Rand Paul did a 13-hour filibuster earlier this year in protest of Pres. Obama’s drone program, which even some Democrats praised Paul for. And now Ted Cruz pulls off a 21-hour filibuster over ObamaCare. That means constant talking the whole time you’re on the floor. You can’t leave the platform to eat or go to the bathroom or for any other reason. If you do, your filibuster is over. How these guys physically are able to do this, I don’t know. Whether Cruz’s filibuster will make any difference in whether ObamaCare gets funded, which is wildly unpopular according to every poll out there, or the government shuts down or not on October 1, I’m not sure. Whether you agree with what they’re filibustering over or not, you have to admire their passion, if nothing else. I don’t like idolizing politicians, but as far as I’m concerned, Rand Paul and Ted Cruz and the rest supporting them are the closest thing Congress has right now to heroes.
Ted Cruz has proved himself the David Blaine of US politics. The freshman Republican senator’s 21-hour pseudo-filibuster was an immensely stylish endurance stunt — a feat made all the more impressive by the rhetorical fluency that did not flag, the clarity of argument that was present in the first hour and the 21st and the unflappable demeanor.
Unlike Blaine, Cruz seemed none the worse for wear at the end. Remember: He didn’t sit; he didn’t go to the bathroom; the only relief he got was the occasional “question” that went on for a few minutes to give his throat a break.
In the last hour, even as he said he grew “weary” as his time arguing against ObamaCare was coming to a close, he found himself in a debate with the able and smart Democratic Sen. Dick Durbin on the Congress’s generous health-care plan.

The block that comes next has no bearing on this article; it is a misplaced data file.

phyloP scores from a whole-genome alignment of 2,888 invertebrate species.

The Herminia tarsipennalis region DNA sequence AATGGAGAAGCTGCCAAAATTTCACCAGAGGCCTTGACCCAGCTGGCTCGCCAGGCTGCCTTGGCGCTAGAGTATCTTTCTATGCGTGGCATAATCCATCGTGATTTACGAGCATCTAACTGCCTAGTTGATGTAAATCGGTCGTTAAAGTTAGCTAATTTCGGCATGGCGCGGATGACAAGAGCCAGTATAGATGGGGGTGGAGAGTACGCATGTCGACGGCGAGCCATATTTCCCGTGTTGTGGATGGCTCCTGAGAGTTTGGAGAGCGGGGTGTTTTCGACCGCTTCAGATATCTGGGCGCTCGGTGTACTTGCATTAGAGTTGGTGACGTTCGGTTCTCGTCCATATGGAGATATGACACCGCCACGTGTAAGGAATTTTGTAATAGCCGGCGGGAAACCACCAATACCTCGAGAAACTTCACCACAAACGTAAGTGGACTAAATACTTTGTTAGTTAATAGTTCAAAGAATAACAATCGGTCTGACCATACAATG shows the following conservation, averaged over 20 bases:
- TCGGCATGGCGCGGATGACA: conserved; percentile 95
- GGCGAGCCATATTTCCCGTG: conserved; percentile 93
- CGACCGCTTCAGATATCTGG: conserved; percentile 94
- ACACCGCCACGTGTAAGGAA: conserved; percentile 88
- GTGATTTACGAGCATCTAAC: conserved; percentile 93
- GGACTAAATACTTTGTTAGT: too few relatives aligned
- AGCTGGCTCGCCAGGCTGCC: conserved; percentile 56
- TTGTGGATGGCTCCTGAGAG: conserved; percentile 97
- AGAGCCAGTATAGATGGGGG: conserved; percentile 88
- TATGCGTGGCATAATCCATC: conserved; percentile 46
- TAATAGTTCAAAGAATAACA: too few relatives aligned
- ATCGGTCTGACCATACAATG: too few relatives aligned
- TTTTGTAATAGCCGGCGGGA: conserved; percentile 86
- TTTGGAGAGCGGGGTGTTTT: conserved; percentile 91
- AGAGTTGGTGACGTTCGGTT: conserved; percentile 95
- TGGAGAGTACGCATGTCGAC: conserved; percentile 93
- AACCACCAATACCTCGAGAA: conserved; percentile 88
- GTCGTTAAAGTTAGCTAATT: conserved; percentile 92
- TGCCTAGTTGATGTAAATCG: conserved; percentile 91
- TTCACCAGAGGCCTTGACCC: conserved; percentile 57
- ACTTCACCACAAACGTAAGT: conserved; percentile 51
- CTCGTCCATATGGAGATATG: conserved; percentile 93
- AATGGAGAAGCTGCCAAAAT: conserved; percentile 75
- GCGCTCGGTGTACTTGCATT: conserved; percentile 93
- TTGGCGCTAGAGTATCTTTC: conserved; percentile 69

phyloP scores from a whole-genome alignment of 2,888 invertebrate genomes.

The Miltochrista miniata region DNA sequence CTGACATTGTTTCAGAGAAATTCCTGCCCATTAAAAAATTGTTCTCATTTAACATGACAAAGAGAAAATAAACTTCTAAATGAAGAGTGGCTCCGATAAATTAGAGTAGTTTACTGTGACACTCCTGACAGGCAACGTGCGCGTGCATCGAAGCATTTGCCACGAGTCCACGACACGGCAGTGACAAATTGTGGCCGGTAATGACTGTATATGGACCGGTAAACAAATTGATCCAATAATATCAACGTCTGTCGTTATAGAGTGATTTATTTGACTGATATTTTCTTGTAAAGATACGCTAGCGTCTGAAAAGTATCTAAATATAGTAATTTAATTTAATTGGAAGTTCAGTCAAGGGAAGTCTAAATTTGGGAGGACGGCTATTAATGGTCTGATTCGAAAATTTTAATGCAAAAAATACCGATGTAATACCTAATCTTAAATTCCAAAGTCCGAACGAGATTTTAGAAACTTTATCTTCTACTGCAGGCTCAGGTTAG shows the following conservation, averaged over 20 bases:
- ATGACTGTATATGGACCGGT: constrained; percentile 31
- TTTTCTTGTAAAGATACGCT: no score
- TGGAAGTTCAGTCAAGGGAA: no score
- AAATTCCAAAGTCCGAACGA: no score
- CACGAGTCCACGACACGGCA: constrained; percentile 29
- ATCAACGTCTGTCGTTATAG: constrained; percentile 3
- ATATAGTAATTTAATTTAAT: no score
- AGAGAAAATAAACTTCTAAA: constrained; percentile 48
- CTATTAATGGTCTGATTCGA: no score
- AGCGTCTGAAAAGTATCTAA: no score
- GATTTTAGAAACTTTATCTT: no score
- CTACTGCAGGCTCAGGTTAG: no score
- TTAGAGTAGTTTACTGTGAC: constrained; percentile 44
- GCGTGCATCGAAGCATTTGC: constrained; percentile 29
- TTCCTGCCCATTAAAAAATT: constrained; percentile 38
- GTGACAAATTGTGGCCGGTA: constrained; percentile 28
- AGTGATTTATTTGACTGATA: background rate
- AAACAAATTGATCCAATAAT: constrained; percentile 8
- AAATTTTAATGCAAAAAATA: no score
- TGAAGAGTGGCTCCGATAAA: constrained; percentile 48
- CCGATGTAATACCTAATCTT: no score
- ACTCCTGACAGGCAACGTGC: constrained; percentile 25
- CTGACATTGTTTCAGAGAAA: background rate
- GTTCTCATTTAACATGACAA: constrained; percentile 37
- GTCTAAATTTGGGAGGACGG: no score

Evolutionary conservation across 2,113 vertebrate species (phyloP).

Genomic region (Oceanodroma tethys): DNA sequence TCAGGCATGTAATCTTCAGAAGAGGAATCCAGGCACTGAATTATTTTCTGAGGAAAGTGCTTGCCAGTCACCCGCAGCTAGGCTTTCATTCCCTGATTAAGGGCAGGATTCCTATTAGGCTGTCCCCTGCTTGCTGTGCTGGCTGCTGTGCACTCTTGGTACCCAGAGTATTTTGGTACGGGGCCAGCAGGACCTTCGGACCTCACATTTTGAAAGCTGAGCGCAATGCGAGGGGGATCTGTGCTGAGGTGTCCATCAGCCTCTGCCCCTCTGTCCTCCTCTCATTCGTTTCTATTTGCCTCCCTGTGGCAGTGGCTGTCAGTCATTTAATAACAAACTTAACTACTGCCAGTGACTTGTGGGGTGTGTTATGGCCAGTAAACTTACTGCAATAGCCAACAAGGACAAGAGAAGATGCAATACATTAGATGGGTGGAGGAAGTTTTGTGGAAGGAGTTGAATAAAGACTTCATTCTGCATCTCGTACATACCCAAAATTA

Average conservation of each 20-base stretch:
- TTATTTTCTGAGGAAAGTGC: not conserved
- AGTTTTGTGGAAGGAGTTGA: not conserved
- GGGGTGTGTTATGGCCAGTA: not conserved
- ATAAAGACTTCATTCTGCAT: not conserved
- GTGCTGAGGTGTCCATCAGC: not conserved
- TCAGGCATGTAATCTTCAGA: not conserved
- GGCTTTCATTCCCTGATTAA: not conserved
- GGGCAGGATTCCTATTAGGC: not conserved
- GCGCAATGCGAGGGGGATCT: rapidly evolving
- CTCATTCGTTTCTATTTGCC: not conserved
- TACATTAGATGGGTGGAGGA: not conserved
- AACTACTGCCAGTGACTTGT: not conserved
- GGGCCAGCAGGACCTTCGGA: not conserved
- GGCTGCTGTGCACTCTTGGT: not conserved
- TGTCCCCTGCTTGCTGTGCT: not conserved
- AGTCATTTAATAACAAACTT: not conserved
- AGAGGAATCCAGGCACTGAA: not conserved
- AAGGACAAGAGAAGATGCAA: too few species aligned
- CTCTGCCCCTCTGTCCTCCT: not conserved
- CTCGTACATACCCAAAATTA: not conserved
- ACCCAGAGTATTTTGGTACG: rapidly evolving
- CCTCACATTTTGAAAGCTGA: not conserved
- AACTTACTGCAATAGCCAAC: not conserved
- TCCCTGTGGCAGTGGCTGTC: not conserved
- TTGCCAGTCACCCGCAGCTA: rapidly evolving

Durbin complained that Cruz wanted to deny health care to the uninsured; did he not, Durbin asked, enjoy the benefits of the generous congressional health-care package himself?
Cruz said he wouldn’t answer Durbin until Durbin first replied to three questions Cruz had posed. Durbin, with an “a-ha” gesture, responded by saying it was clear Cruz was simply refusing to answer his embarrassing question.
He’d walked into Cruz’s trap. For then Cruz said, no, Senator, I’m eligible for the congressional plan — but I’m not enrolled in it.
Durbin thought he had Cruz cornered by bringing up his reliance on the absurdly generous health package for Congress. But since Cruz doesn’t rely on it, Durbin humiliated himself in what was supposed to be his gotcha moment.
Despite his marathon of speaking and standing and arguing, after nearly a day on his feet, Cruz — there is no other term for it — squashed Durbin like a bug.
All in all, the Cruz performance was great political theater, and Cruz was astoundingly impressive both in demeanor and in the cogency and saliency of his arguments against ObamaCare. If there’d been any question before Tuesday about what a formidable presence he’s going to be in Washington and in the Republican party going forward, it has been laid to rest.